// Create the first child element
   _child1 = efl_add(EFL_MODEL_ITEM_CLASS, _root,
                     efl_name_set(efl_added, "Child1"));
   // Add a weak reference so we can keep track of its state
   efl_wref_add(_child1, &_child1_ref);
   // Register a callback for DELETION events
   efl_event_callback_add(_child1, EFL_EVENT_DEL, _obj_destroy_cb, NULL);

   // Create the second child element, this time, with an extra reference
   _child2 = efl_add_ref(EFL_MODEL_ITEM_CLASS, _root,
                         efl_name_set(efl_added, "Child2"));
   // Add a weak reference so we can keep track of its state
   efl_wref_add(_child2, &_child2_ref);
   // Register a callback for DELETION events
   efl_event_callback_add(_child2, EFL_EVENT_DEL, _obj_destroy_cb, NULL);
[...]
```

The first parameter to ``efl_event_callback_add()`` is the object you want to track. The second one is the type of event you want to be notified of (``EFL_EVENT_DEL``). The third parameter is the callback you need to write (``_obj_destroy_cb``), and the fourth one is extra data you might want to pass to your callback (none, in this case).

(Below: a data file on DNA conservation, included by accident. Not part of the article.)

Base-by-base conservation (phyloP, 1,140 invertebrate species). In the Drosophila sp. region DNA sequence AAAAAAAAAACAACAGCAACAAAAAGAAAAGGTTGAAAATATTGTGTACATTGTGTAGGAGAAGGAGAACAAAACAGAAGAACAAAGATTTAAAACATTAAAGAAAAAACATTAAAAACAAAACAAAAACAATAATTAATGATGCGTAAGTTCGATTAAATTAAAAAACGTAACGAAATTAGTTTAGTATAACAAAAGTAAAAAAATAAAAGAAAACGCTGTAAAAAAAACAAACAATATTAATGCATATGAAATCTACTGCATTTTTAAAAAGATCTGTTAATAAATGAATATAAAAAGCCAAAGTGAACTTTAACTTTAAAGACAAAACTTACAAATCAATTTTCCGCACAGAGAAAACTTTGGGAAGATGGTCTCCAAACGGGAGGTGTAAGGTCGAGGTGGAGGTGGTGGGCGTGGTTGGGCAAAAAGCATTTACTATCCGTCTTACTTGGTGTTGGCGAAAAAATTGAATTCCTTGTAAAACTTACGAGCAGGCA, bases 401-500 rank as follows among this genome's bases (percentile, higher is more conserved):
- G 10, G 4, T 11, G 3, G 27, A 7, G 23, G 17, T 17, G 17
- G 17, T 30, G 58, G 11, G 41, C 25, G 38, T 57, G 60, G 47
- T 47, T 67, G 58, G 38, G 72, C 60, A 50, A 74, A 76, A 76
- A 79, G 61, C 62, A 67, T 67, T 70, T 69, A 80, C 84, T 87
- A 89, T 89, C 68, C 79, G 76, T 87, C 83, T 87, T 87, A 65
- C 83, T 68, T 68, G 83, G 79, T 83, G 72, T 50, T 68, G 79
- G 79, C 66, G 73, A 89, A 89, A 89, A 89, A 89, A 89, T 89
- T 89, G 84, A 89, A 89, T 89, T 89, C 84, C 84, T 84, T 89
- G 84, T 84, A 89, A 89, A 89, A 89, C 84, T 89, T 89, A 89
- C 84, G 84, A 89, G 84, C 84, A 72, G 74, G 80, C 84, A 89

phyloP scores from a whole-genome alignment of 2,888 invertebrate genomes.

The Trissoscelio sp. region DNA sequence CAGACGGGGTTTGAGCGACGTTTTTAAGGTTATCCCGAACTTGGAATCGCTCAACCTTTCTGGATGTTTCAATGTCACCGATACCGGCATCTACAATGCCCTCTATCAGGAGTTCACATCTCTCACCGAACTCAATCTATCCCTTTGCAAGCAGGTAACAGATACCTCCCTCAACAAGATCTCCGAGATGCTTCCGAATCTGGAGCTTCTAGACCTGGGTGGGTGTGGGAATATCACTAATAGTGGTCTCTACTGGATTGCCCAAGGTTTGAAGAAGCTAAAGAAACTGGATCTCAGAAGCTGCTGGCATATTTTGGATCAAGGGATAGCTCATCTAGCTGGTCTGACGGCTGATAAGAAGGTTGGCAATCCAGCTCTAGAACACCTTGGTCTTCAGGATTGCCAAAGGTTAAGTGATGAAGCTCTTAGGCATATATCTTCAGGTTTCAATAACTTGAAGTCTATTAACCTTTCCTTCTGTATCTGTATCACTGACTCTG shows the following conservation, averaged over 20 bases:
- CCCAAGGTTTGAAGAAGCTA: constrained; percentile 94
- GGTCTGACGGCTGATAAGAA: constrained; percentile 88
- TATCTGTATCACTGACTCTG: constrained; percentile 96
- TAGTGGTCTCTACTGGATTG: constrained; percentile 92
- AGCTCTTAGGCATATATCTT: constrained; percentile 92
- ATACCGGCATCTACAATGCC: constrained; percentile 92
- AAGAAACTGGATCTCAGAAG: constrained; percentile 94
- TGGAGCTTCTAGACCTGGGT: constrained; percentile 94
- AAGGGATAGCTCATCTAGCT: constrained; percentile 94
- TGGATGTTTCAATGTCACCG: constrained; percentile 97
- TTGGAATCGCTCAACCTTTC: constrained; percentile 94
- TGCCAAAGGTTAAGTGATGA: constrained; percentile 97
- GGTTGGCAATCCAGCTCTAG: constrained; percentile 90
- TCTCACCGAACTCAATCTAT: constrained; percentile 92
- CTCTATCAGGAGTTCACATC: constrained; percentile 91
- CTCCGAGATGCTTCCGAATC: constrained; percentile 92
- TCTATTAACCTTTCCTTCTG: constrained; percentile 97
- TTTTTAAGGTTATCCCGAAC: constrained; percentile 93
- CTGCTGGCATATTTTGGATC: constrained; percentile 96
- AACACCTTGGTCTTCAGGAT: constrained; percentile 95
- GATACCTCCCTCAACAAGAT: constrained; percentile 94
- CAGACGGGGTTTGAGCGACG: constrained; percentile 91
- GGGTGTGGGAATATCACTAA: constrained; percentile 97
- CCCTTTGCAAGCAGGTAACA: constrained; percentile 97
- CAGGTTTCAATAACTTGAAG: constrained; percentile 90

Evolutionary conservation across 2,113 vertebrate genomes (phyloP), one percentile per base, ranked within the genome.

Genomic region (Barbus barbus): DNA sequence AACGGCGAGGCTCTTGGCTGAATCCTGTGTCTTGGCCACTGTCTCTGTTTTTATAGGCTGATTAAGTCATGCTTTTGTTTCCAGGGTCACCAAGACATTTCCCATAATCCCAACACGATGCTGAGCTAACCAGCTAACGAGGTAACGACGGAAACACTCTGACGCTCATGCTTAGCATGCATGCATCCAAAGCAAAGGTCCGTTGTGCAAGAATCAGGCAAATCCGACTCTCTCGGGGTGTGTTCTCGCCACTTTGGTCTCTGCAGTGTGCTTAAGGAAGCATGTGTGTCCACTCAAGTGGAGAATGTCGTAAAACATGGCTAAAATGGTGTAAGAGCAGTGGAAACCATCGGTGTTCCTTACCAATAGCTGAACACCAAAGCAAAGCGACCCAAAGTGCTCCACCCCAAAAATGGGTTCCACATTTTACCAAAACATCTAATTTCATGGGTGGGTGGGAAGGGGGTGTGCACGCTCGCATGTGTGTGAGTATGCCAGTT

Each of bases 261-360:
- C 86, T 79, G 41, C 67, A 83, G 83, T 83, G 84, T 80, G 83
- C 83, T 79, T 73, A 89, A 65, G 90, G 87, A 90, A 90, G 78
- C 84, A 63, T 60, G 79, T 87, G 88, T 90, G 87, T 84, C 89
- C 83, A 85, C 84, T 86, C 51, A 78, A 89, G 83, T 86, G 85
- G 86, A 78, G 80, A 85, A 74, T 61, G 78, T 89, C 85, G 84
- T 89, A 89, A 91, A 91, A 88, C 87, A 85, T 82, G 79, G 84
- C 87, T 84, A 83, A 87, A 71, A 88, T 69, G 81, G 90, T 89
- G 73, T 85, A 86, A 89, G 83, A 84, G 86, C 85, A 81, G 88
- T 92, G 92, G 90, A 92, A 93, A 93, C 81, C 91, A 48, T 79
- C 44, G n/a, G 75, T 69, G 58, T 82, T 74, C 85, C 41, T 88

Write now the notification callback, right above ``_obj_create()``:

```c
[...]
// Gets called whenever an object is deleted
static void
_obj_destroy_cb(void *data EINA_UNUSED, const Efl_Event *event)
{
   Eo *obj = event->object;

   printf("Object named \"%s\" is about to be deleted\n", efl_name_get(obj));
   _status_print();
}
[...]
```

All callback methods in EFL are generic, in that they receive the custom data you passed when you registered the callback, and then an ``Efl_Event *`` with the details of the event that triggered the callback.

In this case, you are interested in the object that is about to be deleted, and that is found in ``event->object``. The method prints its name, and then the status of all objects.